MIAMI - The Mets stand alone.

After enduring the emotional swings of a season-altering homestand, after turning Citi Field into an open-air revival, after sweeping their top rivals before delirious crowds, the Mets hit the road Monday night and seized control of the National League East.

They did it emphatically, of course, as tends to be their style these days.

In a 12-1 rout of the Marlins, Yoenis Cespedes just missed hitting a pair of three-run homers, settling for the consolation prize of tying a franchise record with three doubles. It was part of a four-RBI onslaught, his first runs knocked in with the Mets.

A pair of his liners tested the structural integrity of the lime-green fences at Marlins Park, slamming the wall just a few feet from going over the fence.

Michael Conforto hit his first big-league homer, a three-run shot in the second inning that ignited the Mets, and 42-year-old Bartolo Colon allowed one run in eight innings for his first victory since June 12.

Those flourishes only added to the ultimate take-away. After entering the night in a virtual tie for first place -- just percentage points behind the Nationals -- the Mets obliterated any lingering ambiguity.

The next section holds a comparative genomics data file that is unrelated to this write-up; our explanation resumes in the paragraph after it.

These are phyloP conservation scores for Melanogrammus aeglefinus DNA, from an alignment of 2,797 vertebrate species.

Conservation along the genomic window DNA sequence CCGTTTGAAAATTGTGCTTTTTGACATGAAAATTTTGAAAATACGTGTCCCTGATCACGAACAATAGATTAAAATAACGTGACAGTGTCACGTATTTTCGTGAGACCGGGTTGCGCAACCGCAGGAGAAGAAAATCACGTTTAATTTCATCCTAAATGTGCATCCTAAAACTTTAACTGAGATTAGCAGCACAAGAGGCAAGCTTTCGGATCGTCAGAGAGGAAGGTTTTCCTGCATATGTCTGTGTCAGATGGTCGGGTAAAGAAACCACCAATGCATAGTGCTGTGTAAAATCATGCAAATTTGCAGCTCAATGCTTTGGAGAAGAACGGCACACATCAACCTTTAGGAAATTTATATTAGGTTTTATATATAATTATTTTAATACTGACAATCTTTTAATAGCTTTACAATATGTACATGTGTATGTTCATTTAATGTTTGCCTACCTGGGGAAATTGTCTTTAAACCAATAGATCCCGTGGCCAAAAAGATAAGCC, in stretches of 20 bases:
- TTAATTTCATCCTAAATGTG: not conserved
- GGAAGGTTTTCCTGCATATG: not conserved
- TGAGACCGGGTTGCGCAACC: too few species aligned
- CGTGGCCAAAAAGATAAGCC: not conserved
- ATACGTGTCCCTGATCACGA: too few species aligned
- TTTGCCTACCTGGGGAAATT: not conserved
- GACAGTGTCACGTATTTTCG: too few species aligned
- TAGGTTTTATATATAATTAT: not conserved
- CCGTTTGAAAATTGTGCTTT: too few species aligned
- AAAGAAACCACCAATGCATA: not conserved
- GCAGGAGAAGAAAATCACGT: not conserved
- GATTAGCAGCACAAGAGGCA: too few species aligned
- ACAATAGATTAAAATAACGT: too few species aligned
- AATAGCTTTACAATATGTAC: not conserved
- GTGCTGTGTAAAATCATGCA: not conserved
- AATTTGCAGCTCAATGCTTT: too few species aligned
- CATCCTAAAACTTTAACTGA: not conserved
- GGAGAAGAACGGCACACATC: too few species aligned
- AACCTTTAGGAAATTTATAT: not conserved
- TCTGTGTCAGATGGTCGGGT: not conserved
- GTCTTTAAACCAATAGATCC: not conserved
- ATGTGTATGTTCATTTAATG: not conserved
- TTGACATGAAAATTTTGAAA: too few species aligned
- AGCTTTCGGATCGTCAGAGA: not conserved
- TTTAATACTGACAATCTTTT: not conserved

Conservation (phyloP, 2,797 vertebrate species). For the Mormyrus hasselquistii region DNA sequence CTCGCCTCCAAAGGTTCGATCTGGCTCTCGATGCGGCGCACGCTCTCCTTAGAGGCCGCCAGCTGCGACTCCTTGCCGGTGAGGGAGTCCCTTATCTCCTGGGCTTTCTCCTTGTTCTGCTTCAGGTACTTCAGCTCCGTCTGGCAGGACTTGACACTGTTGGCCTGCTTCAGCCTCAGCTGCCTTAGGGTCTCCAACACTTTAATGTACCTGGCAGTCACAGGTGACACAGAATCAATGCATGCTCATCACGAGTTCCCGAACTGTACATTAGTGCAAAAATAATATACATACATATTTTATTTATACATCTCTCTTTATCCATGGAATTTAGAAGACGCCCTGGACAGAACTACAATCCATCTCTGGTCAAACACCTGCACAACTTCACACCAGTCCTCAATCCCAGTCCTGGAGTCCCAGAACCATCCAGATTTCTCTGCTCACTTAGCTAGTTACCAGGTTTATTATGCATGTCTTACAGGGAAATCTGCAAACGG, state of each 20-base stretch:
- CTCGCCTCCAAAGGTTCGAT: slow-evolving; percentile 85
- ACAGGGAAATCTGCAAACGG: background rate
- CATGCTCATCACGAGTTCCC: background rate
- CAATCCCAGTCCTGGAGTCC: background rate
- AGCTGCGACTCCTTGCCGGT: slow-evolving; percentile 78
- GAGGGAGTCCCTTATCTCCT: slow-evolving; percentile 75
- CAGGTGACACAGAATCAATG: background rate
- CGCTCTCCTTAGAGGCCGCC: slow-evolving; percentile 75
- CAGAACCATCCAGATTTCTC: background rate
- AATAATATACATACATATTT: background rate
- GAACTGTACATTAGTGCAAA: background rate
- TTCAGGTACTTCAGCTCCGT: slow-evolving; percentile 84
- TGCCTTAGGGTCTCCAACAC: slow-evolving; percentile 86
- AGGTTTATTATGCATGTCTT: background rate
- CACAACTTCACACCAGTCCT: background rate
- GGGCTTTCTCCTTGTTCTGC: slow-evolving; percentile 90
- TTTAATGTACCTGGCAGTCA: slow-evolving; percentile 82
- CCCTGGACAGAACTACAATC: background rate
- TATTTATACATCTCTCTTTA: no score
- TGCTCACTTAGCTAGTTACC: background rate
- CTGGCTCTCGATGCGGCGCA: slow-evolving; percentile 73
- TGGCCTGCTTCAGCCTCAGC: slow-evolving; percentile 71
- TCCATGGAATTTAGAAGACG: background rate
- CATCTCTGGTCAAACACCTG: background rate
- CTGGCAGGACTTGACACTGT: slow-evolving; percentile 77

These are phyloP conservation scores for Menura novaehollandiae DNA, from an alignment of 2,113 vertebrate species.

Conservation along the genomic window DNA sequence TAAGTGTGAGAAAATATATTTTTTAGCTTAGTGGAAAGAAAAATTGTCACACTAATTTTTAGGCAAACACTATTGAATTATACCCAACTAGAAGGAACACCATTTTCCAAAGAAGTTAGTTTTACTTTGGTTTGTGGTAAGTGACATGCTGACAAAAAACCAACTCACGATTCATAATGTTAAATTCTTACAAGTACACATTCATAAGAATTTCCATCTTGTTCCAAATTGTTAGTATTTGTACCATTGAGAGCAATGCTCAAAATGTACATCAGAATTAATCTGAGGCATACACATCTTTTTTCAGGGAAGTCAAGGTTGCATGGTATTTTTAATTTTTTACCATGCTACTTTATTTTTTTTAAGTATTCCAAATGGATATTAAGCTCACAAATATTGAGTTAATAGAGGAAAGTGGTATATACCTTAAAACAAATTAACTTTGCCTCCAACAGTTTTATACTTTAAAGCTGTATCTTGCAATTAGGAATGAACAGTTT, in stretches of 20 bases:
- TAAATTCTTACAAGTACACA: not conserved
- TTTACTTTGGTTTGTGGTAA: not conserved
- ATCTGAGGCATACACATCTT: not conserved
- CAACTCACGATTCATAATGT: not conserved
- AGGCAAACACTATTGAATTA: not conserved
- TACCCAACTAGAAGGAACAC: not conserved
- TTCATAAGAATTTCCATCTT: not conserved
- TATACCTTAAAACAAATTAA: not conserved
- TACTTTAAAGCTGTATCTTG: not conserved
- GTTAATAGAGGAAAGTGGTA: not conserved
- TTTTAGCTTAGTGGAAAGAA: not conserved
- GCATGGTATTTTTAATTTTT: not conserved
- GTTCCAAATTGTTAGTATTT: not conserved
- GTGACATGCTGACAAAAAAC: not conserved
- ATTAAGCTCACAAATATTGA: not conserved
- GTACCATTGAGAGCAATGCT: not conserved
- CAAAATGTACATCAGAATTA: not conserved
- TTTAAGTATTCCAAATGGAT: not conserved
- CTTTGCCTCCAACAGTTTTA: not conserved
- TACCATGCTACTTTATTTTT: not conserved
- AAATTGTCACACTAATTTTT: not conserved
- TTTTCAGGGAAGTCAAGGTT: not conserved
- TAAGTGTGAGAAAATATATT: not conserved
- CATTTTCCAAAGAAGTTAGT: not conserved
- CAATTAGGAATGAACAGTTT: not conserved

Winners of four straight, the Mets lead the NL East by themselves, the first time they have ascended to that lofty throne this late in a season since their last pennant race in 2008. The Nationals lost at home to Arizona, 6-4, to fall one game back.

The turnaround appeared unlikely when the Mets fell out of first place on June 19. At the time, their injury-ravaged lineup languished in a stretch that mushroomed into a seven-game losing streak. By July 4, they were 4 1/2 games behind the Nationals. Now, one month later, the new-look Mets have retaken the driver's seat.

The Mets spent the days leading up to last Friday's trade deadline trying to infuse life into the National League's least productive offense. They did it by trading for Kelly Johnson and Juan Uribe. They did it by promoting Conforto. They did it by beating the trade deadline to acquire a bona fide star in Cespedes.

That newfound depth shined through Monday night, and Stony Brook product Tom Koehler stood little chance. The Mets pummeled him for seven runs (six earned) in 41/3 innings and swelled his ERA against them to 14.73 in three starts this season.

By the time Koehler was chased in the fifth, he already had served up a lasting memory. It belonged to Conforto, whose first big-league homer jumped off his bat at 112 mph, according to MLB.com.

The second-inning drive disappeared on a line over the right-centerfield fence, a three-run shot that was a preview of the fireworks to come.

Colon (10-10, 4.72 ERA) gladly took the help.

The righty, 0-6 with a 6.16 ERA and a .335 opponents' batting average in seven starts since June 12, was rocked in his last outing, a season-low 2 1/3-inning beating in which the Padres pelted him for six runs and 10 hits.

But on Monday night, as Colon pitched the Mets back into first place by themselves, his problems seemed so distant. He gave up his only run in the eighth inning as he worked with a 12-run lead.